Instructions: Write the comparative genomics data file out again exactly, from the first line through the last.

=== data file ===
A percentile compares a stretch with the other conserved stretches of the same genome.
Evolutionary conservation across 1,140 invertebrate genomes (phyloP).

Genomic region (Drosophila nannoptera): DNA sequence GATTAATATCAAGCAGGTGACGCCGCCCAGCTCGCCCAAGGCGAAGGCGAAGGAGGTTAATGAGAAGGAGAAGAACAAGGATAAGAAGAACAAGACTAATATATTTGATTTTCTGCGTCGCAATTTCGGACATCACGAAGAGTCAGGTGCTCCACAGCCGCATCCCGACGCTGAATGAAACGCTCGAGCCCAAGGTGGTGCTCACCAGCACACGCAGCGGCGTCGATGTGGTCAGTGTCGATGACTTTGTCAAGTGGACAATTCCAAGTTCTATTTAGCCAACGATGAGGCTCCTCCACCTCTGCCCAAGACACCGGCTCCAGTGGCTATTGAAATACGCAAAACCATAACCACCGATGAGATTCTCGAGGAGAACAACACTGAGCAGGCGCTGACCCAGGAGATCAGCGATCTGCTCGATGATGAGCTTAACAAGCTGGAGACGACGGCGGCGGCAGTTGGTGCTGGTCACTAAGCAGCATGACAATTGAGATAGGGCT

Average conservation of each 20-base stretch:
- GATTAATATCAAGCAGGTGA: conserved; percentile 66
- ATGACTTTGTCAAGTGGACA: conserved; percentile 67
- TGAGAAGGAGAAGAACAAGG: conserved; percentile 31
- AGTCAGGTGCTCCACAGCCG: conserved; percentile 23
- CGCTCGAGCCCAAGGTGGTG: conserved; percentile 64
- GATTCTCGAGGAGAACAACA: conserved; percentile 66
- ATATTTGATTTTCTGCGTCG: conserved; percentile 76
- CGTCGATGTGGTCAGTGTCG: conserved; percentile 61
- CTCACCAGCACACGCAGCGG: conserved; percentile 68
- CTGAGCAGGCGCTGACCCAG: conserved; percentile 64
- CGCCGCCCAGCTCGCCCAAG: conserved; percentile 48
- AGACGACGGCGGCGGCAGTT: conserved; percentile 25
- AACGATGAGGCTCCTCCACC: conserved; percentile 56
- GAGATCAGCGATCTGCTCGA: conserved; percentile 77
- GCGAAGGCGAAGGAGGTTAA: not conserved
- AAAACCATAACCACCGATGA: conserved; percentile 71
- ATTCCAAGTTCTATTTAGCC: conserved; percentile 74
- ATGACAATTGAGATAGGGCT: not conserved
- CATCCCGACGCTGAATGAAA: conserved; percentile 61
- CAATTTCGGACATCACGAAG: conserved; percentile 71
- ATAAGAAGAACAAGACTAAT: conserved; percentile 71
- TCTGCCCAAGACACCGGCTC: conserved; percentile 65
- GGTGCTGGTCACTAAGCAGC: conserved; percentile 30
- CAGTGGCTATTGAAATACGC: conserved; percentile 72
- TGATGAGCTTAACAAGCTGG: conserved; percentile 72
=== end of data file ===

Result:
A percentile compares a stretch with the other conserved stretches of the same genome.
Evolutionary conservation across 1,140 invertebrate genomes (phyloP).

Genomic region (Drosophila nannoptera): DNA sequence GATTAATATCAAGCAGGTGACGCCGCCCAGCTCGCCCAAGGCGAAGGCGAAGGAGGTTAATGAGAAGGAGAAGAACAAGGATAAGAAGAACAAGACTAATATATTTGATTTTCTGCGTCGCAATTTCGGACATCACGAAGAGTCAGGTGCTCCACAGCCGCATCCCGACGCTGAATGAAACGCTCGAGCCCAAGGTGGTGCTCACCAGCACACGCAGCGGCGTCGATGTGGTCAGTGTCGATGACTTTGTCAAGTGGACAATTCCAAGTTCTATTTAGCCAACGATGAGGCTCCTCCACCTCTGCCCAAGACACCGGCTCCAGTGGCTATTGAAATACGCAAAACCATAACCACCGATGAGATTCTCGAGGAGAACAACACTGAGCAGGCGCTGACCCAGGAGATCAGCGATCTGCTCGATGATGAGCTTAACAAGCTGGAGACGACGGCGGCGGCAGTTGGTGCTGGTCACTAAGCAGCATGACAATTGAGATAGGGCT

Average conservation of each 20-base stretch:
- GATTAATATCAAGCAGGTGA: conserved; percentile 66
- ATGACTTTGTCAAGTGGACA: conserved; percentile 67
- TGAGAAGGAGAAGAACAAGG: conserved; percentile 31
- AGTCAGGTGCTCCACAGCCG: conserved; percentile 23
- CGCTCGAGCCCAAGGTGGTG: conserved; percentile 64
- GATTCTCGAGGAGAACAACA: conserved; percentile 66
- ATATTTGATTTTCTGCGTCG: conserved; percentile 76
- CGTCGATGTGGTCAGTGTCG: conserved; percentile 61
- CTCACCAGCACACGCAGCGG: conserved; percentile 68
- CTGAGCAGGCGCTGACCCAG: conserved; percentile 64
- CGCCGCCCAGCTCGCCCAAG: conserved; percentile 48
- AGACGACGGCGGCGGCAGTT: conserved; percentile 25
- AACGATGAGGCTCCTCCACC: conserved; percentile 56
- GAGATCAGCGATCTGCTCGA: conserved; percentile 77
- GCGAAGGCGAAGGAGGTTAA: not conserved
- AAAACCATAACCACCGATGA: conserved; percentile 71
- ATTCCAAGTTCTATTTAGCC: conserved; percentile 74
- ATGACAATTGAGATAGGGCT: not conserved
- CATCCCGACGCTGAATGAAA: conserved; percentile 61
- CAATTTCGGACATCACGAAG: conserved; percentile 71
- ATAAGAAGAACAAGACTAAT: conserved; percentile 71
- TCTGCCCAAGACACCGGCTC: conserved; percentile 65
- GGTGCTGGTCACTAAGCAGC: conserved; percentile 30
- CAGTGGCTATTGAAATACGC: conserved; percentile 72
- TGATGAGCTTAACAAGCTGG: conserved; percentile 72